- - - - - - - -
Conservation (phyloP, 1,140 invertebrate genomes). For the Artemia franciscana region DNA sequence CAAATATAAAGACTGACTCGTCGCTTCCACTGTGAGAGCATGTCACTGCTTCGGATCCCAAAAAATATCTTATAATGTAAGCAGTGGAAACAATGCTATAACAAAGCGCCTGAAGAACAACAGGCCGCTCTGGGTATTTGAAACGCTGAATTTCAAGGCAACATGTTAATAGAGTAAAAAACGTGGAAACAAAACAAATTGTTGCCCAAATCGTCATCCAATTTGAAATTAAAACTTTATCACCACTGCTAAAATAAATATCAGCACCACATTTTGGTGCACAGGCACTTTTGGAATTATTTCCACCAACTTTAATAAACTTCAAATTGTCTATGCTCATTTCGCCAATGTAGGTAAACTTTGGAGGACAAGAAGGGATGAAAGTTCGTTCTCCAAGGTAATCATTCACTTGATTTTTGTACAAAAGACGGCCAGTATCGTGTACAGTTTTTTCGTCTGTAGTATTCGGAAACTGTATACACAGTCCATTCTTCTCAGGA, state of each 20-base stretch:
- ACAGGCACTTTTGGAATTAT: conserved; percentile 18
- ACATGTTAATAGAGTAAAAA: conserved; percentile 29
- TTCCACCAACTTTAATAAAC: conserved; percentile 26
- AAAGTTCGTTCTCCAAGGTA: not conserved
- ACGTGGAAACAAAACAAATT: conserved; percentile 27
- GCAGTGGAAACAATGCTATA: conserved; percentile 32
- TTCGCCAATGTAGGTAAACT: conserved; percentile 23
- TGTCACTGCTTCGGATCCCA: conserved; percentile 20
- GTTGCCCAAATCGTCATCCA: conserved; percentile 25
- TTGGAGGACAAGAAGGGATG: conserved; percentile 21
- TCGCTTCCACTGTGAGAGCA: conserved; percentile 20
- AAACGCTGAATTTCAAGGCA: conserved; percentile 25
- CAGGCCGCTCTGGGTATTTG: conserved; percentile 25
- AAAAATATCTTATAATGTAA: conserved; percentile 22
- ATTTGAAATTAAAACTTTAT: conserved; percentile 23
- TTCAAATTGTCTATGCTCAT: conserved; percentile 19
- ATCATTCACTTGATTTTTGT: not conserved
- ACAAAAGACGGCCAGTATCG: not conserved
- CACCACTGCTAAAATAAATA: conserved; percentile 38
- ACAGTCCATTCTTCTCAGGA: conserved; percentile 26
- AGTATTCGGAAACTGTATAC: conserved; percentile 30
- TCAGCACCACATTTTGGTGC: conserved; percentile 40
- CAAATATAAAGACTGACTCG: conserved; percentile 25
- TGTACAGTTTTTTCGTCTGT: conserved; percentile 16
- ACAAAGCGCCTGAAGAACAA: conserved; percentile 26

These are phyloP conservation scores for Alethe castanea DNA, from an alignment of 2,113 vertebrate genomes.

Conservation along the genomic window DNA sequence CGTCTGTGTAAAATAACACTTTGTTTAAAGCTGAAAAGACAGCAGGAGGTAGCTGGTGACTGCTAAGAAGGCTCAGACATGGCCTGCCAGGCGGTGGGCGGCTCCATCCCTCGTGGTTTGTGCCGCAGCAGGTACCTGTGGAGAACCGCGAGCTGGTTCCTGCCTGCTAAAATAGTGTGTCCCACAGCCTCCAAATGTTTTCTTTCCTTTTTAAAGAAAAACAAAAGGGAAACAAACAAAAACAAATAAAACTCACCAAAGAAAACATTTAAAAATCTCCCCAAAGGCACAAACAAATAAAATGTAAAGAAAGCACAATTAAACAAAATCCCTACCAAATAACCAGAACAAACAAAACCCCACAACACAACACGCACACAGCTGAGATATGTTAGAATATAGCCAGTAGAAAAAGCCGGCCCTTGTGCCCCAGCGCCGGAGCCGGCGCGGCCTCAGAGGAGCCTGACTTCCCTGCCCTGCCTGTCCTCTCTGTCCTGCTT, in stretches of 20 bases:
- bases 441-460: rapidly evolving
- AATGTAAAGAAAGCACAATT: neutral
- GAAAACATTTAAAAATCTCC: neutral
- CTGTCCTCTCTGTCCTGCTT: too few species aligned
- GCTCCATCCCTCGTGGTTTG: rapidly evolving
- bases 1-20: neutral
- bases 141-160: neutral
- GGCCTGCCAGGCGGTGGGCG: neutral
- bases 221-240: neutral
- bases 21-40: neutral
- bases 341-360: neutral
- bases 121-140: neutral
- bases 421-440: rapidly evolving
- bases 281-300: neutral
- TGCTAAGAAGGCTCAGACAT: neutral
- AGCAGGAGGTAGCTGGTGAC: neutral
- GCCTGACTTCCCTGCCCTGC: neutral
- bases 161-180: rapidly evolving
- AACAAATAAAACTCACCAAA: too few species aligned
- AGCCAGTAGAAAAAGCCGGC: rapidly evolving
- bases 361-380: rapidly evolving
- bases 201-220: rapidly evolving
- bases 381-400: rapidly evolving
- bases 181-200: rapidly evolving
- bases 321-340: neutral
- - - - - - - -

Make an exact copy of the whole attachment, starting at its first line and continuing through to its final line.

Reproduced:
Conservation (phyloP, 1,140 invertebrate genomes). For the Artemia franciscana region DNA sequence CAAATATAAAGACTGACTCGTCGCTTCCACTGTGAGAGCATGTCACTGCTTCGGATCCCAAAAAATATCTTATAATGTAAGCAGTGGAAACAATGCTATAACAAAGCGCCTGAAGAACAACAGGCCGCTCTGGGTATTTGAAACGCTGAATTTCAAGGCAACATGTTAATAGAGTAAAAAACGTGGAAACAAAACAAATTGTTGCCCAAATCGTCATCCAATTTGAAATTAAAACTTTATCACCACTGCTAAAATAAATATCAGCACCACATTTTGGTGCACAGGCACTTTTGGAATTATTTCCACCAACTTTAATAAACTTCAAATTGTCTATGCTCATTTCGCCAATGTAGGTAAACTTTGGAGGACAAGAAGGGATGAAAGTTCGTTCTCCAAGGTAATCATTCACTTGATTTTTGTACAAAAGACGGCCAGTATCGTGTACAGTTTTTTCGTCTGTAGTATTCGGAAACTGTATACACAGTCCATTCTTCTCAGGA, state of each 20-base stretch:
- ACAGGCACTTTTGGAATTAT: conserved; percentile 18
- ACATGTTAATAGAGTAAAAA: conserved; percentile 29
- TTCCACCAACTTTAATAAAC: conserved; percentile 26
- AAAGTTCGTTCTCCAAGGTA: not conserved
- ACGTGGAAACAAAACAAATT: conserved; percentile 27
- GCAGTGGAAACAATGCTATA: conserved; percentile 32
- TTCGCCAATGTAGGTAAACT: conserved; percentile 23
- TGTCACTGCTTCGGATCCCA: conserved; percentile 20
- GTTGCCCAAATCGTCATCCA: conserved; percentile 25
- TTGGAGGACAAGAAGGGATG: conserved; percentile 21
- TCGCTTCCACTGTGAGAGCA: conserved; percentile 20
- AAACGCTGAATTTCAAGGCA: conserved; percentile 25
- CAGGCCGCTCTGGGTATTTG: conserved; percentile 25
- AAAAATATCTTATAATGTAA: conserved; percentile 22
- ATTTGAAATTAAAACTTTAT: conserved; percentile 23
- TTCAAATTGTCTATGCTCAT: conserved; percentile 19
- ATCATTCACTTGATTTTTGT: not conserved
- ACAAAAGACGGCCAGTATCG: not conserved
- CACCACTGCTAAAATAAATA: conserved; percentile 38
- ACAGTCCATTCTTCTCAGGA: conserved; percentile 26
- AGTATTCGGAAACTGTATAC: conserved; percentile 30
- TCAGCACCACATTTTGGTGC: conserved; percentile 40
- CAAATATAAAGACTGACTCG: conserved; percentile 25
- TGTACAGTTTTTTCGTCTGT: conserved; percentile 16
- ACAAAGCGCCTGAAGAACAA: conserved; percentile 26

These are phyloP conservation scores for Alethe castanea DNA, from an alignment of 2,113 vertebrate genomes.

Conservation along the genomic window DNA sequence CGTCTGTGTAAAATAACACTTTGTTTAAAGCTGAAAAGACAGCAGGAGGTAGCTGGTGACTGCTAAGAAGGCTCAGACATGGCCTGCCAGGCGGTGGGCGGCTCCATCCCTCGTGGTTTGTGCCGCAGCAGGTACCTGTGGAGAACCGCGAGCTGGTTCCTGCCTGCTAAAATAGTGTGTCCCACAGCCTCCAAATGTTTTCTTTCCTTTTTAAAGAAAAACAAAAGGGAAACAAACAAAAACAAATAAAACTCACCAAAGAAAACATTTAAAAATCTCCCCAAAGGCACAAACAAATAAAATGTAAAGAAAGCACAATTAAACAAAATCCCTACCAAATAACCAGAACAAACAAAACCCCACAACACAACACGCACACAGCTGAGATATGTTAGAATATAGCCAGTAGAAAAAGCCGGCCCTTGTGCCCCAGCGCCGGAGCCGGCGCGGCCTCAGAGGAGCCTGACTTCCCTGCCCTGCCTGTCCTCTCTGTCCTGCTT, in stretches of 20 bases:
- bases 441-460: rapidly evolving
- AATGTAAAGAAAGCACAATT: neutral
- GAAAACATTTAAAAATCTCC: neutral
- CTGTCCTCTCTGTCCTGCTT: too few species aligned
- GCTCCATCCCTCGTGGTTTG: rapidly evolving
- bases 1-20: neutral
- bases 141-160: neutral
- GGCCTGCCAGGCGGTGGGCG: neutral
- bases 221-240: neutral
- bases 21-40: neutral
- bases 341-360: neutral
- bases 121-140: neutral
- bases 421-440: rapidly evolving
- bases 281-300: neutral
- TGCTAAGAAGGCTCAGACAT: neutral
- AGCAGGAGGTAGCTGGTGAC: neutral
- GCCTGACTTCCCTGCCCTGC: neutral
- bases 161-180: rapidly evolving
- AACAAATAAAACTCACCAAA: too few species aligned
- AGCCAGTAGAAAAAGCCGGC: rapidly evolving
- bases 361-380: rapidly evolving
- bases 201-220: rapidly evolving
- bases 381-400: rapidly evolving
- bases 181-200: rapidly evolving
- bases 321-340: neutral